Achieve With Us

Social Media and Online Safety

The internet is a great place to access trustworthy resources (like the ones you’ll find here!), but it is also a place where cyberbullying, inappropriate content, scams, misinformation and more thrive. Your child is just learning to navigate the world, including the internet. While you may be able to monitor their internet usage at home, laptops, iPads, desktop computers, and phones are more easily accessible than ever. It is important your child understands the risks as well as the benefits of having access to the internet so they can protect themselves when you are not around. This list of resources includes information about online sharing – what should and shouldn’t be shared – and how to navigate social media safely. Additionally, it includes teaching tools for parents and caregivers that focus on the importance of internet safety.

Using my favorite social media app
  • Online Relationships and Safety

    This is a webpage that has modules to discuss the following topics: what information is safe to share online and how to manage it, how to develop trust with people you meet online, how to find and maintain online friendship, online dating, how to deal with rejection and other negative interaction, criminal/legal issues and misleading aspects of pornography. There is an audio feature.

    Source: OAR (Organization for Autism Research)

    Teens/Young Adults Youth
  • Social Media Safety

    This is a one page handout to reviewing the rules of social media safety. Language is clear and concise to aid in understanding.

    Source: Advocate Medical Group Adult Down Sydrome Center

    Teens/Young Adults Youth
  • What I can share on social media

    This is a one page handout on "What can I share on Social Media?". This one pager has some prompting questions for youth to reflect on when determining if they should post something on social media.

    Source: Advocate Medical Group Adult Down Sydrome Center

    Teens/Young Adults Youth
  • How do I teach my kids to protect themselves online?

    This is a resource for parents and educators of youth with disabilities on how to support youth with internet safety. This resource shares a few simple methods parents can use to help kids practice the self-protection skills—including how to recognize red flag feelings, identify typical internet trouble spots, and general internet best practices. Commonsense Media also has a parent tips section and lesson plans that can be adapted for youth.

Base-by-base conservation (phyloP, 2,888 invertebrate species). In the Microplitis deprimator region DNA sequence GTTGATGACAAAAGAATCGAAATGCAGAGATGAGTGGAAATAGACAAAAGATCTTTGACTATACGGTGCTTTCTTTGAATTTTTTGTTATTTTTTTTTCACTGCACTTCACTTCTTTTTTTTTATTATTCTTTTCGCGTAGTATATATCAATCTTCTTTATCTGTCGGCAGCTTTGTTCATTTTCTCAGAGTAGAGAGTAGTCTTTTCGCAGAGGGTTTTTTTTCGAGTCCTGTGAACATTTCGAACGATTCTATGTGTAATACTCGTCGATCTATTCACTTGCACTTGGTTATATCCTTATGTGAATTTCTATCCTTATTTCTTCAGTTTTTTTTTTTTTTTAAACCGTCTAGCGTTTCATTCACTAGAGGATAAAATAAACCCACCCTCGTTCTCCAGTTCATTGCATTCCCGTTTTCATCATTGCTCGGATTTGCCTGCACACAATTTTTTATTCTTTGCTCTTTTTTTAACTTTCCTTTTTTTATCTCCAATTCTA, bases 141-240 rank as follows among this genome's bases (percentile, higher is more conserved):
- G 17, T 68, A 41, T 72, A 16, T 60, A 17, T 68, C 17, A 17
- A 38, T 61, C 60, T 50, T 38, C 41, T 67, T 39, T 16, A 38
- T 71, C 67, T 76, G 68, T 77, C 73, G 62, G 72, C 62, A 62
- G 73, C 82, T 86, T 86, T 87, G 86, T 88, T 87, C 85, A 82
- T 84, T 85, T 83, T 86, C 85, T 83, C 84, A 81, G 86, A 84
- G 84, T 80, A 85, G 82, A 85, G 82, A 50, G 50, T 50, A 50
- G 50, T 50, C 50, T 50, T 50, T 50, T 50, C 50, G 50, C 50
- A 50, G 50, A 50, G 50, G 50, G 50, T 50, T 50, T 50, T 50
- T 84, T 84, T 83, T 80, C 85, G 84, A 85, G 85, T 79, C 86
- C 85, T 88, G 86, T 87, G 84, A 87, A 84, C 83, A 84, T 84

Source: Commonsense Media

    Educators Parents
  • Keeping Safe Online

    This guide, developed in the UK, helps youth with disabilities understand the internet and how to stay safe online. It provides a wordbank to assist with some of the language.

    Source: Care Management Group

    Teens/Young Adults Youth
  • Social Media and Students with Disabilities A Resource Document

    This is a resource assists parents in navigating social media with their youth. This resource lists different types of social media, discusses potential benefits and harm, and provides tips to parents for monitoring social media activity.

    Source: PEATC

  • A Parent Guide to Internet Safety

    This guide provides information to help parents keep their kids safe and also provides information on sexual exploitation. it provides information on sexual exploitation. There is a list of vocabulary words with definitions to help guide understanding. Parents can review the 'adjust privacy settings' section at the end so they can help their youth set up private social media pages. Youth can also follow the steps to independently make their accounts private.

    Source: ECPAT

  • Learning Disabilities, Autism and Internet Safety A guide for parents

    This guide outlines some suggestions to help parents reduce the risk of their child having negative experiences online and understand what action can be taken if they do. This guide also suggests some resources that will help children get the most out of the Internet at home and in the community. The guide will present some case studies of actual experiences people with learning disabilities and autism have had online and learning points that can be taken from these experiences.

    Source: CEREBA

  • Teaching Students with Disabilities about Online Safety

    This is a great resource for educators to learn how to talk about internet safety with their students. It provides information on the risks, tips to be safe and research regarding youth with disabilities and the internet.

    Source: AIR PowerUp WHAT WORKS

    Educators Parents
  • A Teens Guide to Cyber Security

    This resource is very word heavy. But, it does provide a lot of links to specific topics of internet safety. This resource also offers checklists, games and quizes to aid in understanding.

    Source: Hotspot Shield

    Teens/Young Adults
  • Be Safer Online!

    Youth can play interactive games to learn about internet safety.

    Source: NetSmartzKids

    Teens/Young Adults Youth
  • Chatting and Red Flags & Rewarding Relationships

    These interactive lessons, adapted from Digital Citizenship, are designed to teach youth to identify online risk and develop healthy online relationships. The lessons are adapted for youth ages 10 to 21 with IDD.

    Source: Commonsense Media

    Educators Parents